I woke up early in the morning because I had a crick in my neck. I sat up and rubbed on it a while. I held the top of my head with one hand and turned my neck ever which way tryna get it loose.
When I laid back down, I lay on my back and was surprised at how much better it felt. It was then I remembered that I had been sleeping on my side ever since Mama died four years ago. For some reason, after she died, I couldn't sleep on my back without thinking I couldn't breathe.
I lost a lot sleep because of it and eventually had to go to see Doc Anderson who gave me some sleeping medicine and told me to sleep on my side. I was still taking the medicine whenever I got worried although Guinnie kept telling me not too. She even got Thurman on me about it. I took the last of it before I got in the truck to leave. Thurman tossed the empty brown bottle in the flames of the cabin.
Laying on my back for a change felt damn good. I took the bottom of my left foot and placed it on the calf muscle of my right leg. It was something I had done in childhood whenever I felt anxious about sleeping. I forgotten all about that I even done it.
Something relaxed in me. I thought it might be all the pent up energy in my body finally getting the freedom to flow. On the way to California, Thurman had been telling me about some of the stuff that them people over on China side of the world thought about things. He said that sometimes they would sit on the ground and try to control their breathing in order to let the energy flow freely around their body.
I told him that if most of the people I knew had to think about their breathing, they would probably forget how and die. He was on a roll talking about it though and didn't much like my stab at humor. When he ignored it, I repeated it.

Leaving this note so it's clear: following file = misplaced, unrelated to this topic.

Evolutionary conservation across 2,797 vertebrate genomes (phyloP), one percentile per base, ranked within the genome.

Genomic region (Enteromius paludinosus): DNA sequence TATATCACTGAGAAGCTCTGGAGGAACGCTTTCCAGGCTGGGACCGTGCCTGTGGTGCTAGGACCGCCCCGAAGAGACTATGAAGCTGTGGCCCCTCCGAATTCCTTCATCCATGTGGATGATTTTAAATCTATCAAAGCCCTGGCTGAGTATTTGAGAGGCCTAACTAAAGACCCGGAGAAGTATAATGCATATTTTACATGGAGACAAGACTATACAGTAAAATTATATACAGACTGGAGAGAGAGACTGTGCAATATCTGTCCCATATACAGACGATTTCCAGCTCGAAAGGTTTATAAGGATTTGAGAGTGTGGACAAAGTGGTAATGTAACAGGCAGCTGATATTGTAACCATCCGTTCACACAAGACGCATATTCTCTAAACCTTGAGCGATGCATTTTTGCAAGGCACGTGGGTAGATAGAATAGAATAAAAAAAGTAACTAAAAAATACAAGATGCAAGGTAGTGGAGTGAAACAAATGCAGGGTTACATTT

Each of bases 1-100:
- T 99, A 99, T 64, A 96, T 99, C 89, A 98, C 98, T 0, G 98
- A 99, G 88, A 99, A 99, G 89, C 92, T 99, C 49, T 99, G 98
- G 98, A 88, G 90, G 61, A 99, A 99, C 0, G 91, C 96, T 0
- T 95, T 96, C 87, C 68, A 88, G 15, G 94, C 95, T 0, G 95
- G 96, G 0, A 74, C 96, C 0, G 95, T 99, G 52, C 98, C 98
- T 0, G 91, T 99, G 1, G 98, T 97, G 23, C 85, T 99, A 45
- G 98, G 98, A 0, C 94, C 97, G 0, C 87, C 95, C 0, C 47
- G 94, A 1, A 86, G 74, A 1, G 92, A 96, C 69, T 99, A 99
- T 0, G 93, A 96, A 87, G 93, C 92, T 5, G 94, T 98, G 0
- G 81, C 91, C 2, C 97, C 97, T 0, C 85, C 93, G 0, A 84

"I said if most of the people I know had to think about their breathing, they would die."
"I heard you the first time; I didn't think it was particularly funny."
"You a lie. You know that shit was funny. You just mad cause I made a joke while you was talking serious."
"As usual you was making light of a serious subject."
"Well tell me, what's so damn hard about breathing? Every idiot I know can do it."
" Then why you still side sleeping for; think I done forgot that? Sides, it wasn't just about just breathing. It was about figuring out how control your breathing in order to free your mind up of all the clutter ."
"Now ya saying my mind is cluttered?"
"Naw, what I'm saying is you full of shit." He clammed up after saying that and didn't say nothing else for an hour or two.
I had to admit though, that turning over flat on my back in the bed did something good. And if I had to admit that, then I had to admit that maybe Thurman and them Asian people were on to something. I thought it could have been the energy getting loose inside me and maybe taking out some of that clutter that Thurman had been talking about.
I also had to admit that I had been moping around in a storm cloud ever since Mama took sick. After she died, Papa didn't have much use for this here world no how. Hell, he didn't have any friends to speak of, never did, and I suspect he was pretty lonely. Giving Mama and us boys hell had been his whole life for the better part of forty years. With Mama gone, and Thurman and I grown too big to take his sass, he might just have ran out of a reason to live.